The evening activity was the French Open. We have gone for the last few years. So much fun and we saw a great match. One thing to point out, everything is in English, and everybody speaks English. Even the ball kids have jackets on with a saying on the back in English. Even five years ago, that would not be the case. Perhaps we are a more global world, or France is getting ready for the Olympics.

The next day I did a bit of shopping, looking for new designers and products.  A favorite is Broken Arm; I go every time I am in town.  We also go to the Japanese spot in Marche des Enfant Rouges. We have been coming here for 15 years and perhaps boring but I always get the same thing!

There is now a Dover Street Market in the Marais.  A super gritty building that they have played around with. Clothing on one side, art on the other. Commes Des Garcon is hands down one of the most forward-thinking brands ever. 

The weather is getting warmer, but the sun is still out until 1030, which makes for delightful evening strolls home.  

The post More on Paris appeared first on Gotham Gal.

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Scaling Past $10M ARR: Listening to the Market and Defying Tradition with WorkRamp CEO Ted Blosser (Video)



Scaling a tech startup doesn’t come easy, and when you’ve tried all the conventional SaaS advice, it might be tempting to give up. But sometimes, the road less traveled is the path to success. 

In an eye-opening workshop, WorkRamp CEO Ted Blosser shares how to overcome setbacks, trust your customers, and defy traditional wisdom to carve out a path to growth.

SaaStr Workshop Wednesdays are LIVE every Wednesday. Sign up for free.

The Long and Winding Road to $10M ARR

WorkRamp is an LMS (learning management system) company founded in 2015. It has now secured over $67M in funding and offers a robust platform for mid-market and SMB segments. But before the years of rapid scaling, it took the company a little while to hit its stride.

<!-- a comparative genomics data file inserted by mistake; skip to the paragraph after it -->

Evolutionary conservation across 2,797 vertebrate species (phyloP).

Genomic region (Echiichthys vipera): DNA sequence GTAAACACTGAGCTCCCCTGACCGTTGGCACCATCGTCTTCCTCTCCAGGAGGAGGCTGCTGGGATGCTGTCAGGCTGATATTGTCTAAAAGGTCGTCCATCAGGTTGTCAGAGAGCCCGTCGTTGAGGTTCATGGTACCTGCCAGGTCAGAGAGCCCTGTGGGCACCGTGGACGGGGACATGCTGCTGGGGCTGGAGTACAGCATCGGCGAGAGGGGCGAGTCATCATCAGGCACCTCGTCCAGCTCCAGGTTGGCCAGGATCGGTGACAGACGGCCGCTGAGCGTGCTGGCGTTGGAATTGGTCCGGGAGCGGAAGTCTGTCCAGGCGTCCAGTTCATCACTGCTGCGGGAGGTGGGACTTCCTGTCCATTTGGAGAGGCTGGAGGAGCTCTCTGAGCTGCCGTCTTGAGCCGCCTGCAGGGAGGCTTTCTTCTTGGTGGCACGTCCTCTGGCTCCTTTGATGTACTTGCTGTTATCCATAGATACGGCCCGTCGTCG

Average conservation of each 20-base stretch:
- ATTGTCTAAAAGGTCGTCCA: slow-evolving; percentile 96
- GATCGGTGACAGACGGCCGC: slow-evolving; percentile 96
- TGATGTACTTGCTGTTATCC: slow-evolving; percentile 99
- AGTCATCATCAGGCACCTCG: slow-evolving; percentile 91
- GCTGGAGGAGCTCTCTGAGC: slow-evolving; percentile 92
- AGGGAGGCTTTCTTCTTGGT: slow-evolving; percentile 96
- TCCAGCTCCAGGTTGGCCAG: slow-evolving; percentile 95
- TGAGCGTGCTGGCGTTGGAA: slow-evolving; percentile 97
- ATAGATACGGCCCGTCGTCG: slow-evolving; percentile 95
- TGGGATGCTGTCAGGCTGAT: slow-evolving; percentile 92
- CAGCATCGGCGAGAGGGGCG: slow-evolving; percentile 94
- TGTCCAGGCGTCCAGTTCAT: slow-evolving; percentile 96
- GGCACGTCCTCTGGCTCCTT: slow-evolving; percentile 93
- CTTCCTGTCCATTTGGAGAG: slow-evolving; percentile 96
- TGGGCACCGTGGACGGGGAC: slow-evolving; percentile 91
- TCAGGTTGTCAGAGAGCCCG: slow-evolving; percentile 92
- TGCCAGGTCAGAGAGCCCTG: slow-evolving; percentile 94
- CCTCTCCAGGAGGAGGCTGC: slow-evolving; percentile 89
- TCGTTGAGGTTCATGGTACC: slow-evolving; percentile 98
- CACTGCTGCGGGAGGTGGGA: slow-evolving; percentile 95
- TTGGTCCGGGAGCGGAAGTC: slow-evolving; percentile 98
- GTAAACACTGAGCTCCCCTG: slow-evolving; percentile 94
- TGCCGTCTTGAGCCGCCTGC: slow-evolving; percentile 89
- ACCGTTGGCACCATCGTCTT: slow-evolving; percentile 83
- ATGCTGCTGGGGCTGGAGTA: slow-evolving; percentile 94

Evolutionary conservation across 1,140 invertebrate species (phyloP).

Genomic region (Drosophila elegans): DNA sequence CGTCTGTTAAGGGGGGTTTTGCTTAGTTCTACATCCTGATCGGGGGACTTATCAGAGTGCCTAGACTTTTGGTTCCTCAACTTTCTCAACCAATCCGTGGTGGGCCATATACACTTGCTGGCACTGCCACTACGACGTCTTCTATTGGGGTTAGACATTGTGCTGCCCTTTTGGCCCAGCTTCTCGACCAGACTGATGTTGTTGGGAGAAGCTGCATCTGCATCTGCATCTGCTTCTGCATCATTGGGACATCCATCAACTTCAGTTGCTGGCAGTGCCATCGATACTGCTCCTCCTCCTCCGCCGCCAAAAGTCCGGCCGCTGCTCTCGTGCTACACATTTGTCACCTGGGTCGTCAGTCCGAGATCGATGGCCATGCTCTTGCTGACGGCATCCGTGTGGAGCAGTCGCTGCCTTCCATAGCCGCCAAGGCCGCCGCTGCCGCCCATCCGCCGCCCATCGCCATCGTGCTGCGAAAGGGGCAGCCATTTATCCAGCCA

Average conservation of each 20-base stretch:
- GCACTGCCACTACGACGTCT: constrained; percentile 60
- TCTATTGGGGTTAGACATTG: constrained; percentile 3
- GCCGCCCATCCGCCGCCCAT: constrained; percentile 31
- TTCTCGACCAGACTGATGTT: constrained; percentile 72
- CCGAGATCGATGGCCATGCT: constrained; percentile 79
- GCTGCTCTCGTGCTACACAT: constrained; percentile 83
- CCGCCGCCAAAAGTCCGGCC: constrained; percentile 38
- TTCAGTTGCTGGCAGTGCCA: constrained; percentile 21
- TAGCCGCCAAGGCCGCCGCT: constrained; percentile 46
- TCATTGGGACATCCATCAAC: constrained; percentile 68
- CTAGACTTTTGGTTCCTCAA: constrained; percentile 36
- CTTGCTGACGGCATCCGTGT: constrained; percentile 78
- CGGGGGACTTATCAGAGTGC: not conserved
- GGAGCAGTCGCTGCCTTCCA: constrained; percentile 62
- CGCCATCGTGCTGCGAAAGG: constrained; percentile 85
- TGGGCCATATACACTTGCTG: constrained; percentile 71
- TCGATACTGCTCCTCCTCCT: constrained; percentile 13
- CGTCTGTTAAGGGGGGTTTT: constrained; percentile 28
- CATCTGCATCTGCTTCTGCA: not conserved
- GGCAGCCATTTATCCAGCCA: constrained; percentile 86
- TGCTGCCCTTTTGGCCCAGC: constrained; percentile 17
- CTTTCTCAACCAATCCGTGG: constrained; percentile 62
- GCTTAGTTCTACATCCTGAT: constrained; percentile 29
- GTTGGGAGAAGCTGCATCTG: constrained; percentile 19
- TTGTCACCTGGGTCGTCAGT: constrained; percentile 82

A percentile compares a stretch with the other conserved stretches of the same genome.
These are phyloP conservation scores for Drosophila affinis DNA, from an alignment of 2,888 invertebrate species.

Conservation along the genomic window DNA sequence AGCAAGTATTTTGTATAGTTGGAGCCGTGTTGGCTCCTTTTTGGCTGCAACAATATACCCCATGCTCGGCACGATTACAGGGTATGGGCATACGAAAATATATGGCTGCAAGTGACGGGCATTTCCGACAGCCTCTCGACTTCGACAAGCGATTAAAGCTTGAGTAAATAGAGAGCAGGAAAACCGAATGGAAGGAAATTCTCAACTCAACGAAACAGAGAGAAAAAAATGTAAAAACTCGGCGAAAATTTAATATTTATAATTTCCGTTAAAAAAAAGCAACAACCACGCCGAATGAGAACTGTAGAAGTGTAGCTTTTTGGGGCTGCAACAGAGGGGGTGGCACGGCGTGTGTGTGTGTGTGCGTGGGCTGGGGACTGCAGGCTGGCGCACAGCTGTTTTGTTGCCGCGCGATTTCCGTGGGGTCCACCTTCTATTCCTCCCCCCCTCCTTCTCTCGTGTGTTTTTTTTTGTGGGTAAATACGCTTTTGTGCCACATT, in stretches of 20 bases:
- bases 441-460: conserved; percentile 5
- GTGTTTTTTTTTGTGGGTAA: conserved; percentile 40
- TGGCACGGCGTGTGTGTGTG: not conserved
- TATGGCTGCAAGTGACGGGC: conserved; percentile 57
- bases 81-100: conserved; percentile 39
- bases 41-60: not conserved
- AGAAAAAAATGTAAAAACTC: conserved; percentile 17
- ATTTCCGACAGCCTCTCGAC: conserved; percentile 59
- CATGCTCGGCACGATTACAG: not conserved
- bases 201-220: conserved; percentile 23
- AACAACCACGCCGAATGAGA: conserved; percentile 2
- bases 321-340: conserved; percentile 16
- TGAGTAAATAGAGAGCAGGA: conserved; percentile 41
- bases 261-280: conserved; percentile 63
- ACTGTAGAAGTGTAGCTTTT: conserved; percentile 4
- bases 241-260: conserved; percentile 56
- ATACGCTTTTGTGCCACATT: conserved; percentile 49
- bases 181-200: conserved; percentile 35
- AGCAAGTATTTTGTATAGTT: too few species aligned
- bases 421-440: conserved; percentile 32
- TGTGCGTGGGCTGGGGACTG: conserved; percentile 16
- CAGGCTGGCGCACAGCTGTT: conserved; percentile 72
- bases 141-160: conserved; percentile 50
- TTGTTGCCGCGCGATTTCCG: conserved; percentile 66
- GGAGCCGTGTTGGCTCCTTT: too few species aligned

Blosser describes three long, painful years before hitting the first $1M ARR. WorkRamp was plagued with a series of hurdles during these early years, including:

  • Rejections from investors.
  • A mass exodus of engineers limited new deployments.
  • Blosser’s sudden hospitalization before Y Combinator (he’s okay now!). 

All these events underlined how precarious the situation was at the moment. But the drive and passion remained, and leadership didn’t give up. Blosser comments, “The big thing I want to share with everyone is just stick with it if you feel like you have product-market fit. Sometimes it can take longer.”

The good news is things finally turned around. After the company hit $1M ARR, they began to see a healthy, upward trend. In 2019, WorkRamp had its first $1M year, then in 2021, its first $1M quarter, followed by the $1M month shortly after. The milestones began piling up, and WorkRamp’s momentum increased.

What Did WorkRamp Do Differently to Scale?

To finally break out of slow progress, WorkRamp had to change its strategy. And they mostly did this by ignoring four pieces of traditional startup advice. Blosser explains, “If you think about WorkRamp and traditional startup advice, we ignored that. And you know what we did was say, ‘You know what? Let’s focus on what the market is telling us; let’s focus on what customers are telling us.’”  

  • “You Should Always Move More Upstream”